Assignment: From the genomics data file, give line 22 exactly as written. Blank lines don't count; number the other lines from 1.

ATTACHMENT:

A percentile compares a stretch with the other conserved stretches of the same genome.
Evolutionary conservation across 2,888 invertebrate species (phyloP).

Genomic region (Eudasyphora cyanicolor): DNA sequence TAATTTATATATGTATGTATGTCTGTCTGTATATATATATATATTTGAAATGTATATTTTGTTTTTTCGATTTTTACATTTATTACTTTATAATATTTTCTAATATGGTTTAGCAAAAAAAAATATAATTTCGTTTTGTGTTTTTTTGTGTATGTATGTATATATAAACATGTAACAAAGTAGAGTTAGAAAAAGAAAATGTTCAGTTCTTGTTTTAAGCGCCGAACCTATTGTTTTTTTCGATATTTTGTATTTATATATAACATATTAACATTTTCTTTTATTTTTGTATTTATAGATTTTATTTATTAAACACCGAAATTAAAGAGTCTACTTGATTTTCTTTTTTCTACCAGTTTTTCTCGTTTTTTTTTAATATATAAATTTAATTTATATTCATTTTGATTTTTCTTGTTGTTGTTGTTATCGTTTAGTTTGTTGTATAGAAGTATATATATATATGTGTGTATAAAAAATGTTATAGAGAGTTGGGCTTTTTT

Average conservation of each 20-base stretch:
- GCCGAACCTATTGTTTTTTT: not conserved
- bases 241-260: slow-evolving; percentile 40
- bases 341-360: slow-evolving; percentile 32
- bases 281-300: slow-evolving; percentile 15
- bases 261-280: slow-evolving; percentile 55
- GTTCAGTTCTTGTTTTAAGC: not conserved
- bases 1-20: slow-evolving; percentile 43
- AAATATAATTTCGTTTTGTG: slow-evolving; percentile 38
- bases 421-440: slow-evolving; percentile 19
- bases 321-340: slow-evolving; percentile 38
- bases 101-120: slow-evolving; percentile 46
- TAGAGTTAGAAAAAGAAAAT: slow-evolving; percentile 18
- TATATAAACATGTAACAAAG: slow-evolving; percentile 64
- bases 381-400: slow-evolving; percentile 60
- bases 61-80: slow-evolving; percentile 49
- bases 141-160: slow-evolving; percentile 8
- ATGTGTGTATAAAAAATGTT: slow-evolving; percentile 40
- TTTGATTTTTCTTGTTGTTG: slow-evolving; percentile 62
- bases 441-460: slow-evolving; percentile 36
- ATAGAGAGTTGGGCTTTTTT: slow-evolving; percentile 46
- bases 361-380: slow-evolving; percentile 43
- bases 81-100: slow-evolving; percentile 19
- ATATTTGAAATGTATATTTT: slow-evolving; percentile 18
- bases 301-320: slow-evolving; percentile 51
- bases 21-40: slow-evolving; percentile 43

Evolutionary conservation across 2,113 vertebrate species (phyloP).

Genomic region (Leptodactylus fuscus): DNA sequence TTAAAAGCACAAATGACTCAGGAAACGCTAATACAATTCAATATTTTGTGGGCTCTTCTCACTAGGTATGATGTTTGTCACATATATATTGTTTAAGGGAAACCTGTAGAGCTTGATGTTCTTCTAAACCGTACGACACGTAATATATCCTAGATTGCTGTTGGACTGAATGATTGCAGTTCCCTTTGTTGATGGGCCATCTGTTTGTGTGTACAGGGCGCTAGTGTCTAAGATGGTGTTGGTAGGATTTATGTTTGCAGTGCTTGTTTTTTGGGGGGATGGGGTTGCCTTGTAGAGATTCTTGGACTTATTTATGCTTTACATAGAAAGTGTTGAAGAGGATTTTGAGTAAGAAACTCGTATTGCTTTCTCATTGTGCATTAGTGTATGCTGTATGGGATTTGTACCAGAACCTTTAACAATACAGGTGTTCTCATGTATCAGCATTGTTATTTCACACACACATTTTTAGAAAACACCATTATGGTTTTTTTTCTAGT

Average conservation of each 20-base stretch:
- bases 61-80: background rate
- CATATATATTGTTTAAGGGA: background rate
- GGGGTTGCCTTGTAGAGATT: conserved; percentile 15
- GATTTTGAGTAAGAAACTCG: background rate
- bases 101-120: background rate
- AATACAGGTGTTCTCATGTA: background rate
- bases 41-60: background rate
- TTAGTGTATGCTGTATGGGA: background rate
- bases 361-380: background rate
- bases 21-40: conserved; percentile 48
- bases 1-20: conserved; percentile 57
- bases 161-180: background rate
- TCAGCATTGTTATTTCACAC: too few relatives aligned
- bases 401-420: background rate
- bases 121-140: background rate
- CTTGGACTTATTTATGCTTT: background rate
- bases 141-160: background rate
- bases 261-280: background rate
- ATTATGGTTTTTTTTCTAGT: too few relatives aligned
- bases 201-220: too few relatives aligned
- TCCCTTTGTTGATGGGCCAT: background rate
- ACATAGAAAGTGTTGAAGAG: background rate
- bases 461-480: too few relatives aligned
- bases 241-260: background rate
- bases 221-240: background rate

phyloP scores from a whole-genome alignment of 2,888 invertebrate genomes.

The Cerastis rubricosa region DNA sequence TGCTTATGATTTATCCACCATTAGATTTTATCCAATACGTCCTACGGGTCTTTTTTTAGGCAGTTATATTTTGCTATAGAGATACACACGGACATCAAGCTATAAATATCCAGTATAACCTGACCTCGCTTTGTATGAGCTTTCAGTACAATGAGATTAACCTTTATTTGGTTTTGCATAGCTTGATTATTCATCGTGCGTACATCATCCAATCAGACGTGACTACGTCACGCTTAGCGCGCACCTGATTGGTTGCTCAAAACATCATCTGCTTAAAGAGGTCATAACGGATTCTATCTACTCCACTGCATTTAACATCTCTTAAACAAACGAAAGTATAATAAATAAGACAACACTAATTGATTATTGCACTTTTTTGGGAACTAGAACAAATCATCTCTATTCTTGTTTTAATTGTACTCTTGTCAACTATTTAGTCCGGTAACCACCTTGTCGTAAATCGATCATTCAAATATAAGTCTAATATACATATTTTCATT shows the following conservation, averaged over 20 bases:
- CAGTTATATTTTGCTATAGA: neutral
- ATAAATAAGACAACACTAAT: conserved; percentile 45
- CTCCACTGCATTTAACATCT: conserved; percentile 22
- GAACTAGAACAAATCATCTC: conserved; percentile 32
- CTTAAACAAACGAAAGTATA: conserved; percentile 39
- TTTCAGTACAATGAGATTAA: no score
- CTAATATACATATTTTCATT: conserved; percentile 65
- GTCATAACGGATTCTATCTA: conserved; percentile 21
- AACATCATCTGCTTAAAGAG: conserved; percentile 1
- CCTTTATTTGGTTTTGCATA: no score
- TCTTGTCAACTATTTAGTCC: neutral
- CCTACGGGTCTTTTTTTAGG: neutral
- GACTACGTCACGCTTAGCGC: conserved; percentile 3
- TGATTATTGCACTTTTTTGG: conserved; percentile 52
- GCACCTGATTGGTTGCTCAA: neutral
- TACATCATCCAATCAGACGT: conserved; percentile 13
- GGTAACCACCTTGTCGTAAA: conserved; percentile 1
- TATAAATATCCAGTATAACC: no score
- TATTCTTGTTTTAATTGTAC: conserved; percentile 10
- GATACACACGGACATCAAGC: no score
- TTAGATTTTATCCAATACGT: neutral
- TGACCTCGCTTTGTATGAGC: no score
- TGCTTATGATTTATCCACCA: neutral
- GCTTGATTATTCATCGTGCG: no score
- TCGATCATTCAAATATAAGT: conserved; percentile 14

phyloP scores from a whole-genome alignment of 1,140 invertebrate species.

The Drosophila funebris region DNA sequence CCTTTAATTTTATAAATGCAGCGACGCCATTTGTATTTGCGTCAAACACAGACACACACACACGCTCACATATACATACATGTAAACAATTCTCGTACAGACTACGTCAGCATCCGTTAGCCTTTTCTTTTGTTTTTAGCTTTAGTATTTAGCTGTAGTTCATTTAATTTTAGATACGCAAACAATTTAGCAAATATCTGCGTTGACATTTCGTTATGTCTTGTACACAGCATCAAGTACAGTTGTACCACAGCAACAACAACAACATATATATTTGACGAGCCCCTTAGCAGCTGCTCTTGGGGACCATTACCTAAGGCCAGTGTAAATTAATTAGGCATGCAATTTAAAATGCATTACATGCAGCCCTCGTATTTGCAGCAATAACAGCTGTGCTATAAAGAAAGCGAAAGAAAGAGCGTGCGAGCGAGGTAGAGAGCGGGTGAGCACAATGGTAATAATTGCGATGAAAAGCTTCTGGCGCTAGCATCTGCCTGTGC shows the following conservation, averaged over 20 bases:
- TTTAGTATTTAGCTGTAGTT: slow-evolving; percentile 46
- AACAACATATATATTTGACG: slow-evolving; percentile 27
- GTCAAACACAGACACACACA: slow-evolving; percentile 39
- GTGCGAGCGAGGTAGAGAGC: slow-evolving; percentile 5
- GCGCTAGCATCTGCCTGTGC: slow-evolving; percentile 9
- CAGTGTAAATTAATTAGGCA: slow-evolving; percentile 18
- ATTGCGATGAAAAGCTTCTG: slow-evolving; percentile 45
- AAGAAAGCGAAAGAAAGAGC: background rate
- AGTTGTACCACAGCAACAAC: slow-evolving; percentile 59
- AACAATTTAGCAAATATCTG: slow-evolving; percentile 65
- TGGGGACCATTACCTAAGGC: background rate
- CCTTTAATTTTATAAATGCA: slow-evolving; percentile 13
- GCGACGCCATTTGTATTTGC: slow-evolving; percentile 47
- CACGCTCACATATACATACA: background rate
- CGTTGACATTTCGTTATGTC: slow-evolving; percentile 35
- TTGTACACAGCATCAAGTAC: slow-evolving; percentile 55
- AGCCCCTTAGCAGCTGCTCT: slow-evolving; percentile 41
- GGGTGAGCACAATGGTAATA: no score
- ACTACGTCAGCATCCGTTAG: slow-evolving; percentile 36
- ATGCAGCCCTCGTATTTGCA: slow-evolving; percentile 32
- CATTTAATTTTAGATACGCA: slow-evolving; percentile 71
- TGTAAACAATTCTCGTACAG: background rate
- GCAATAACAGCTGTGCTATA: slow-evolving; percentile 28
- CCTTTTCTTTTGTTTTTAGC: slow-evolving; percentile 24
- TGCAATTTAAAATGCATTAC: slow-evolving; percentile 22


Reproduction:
- TTTGATTTTTCTTGTTGTTG: slow-evolving; percentile 62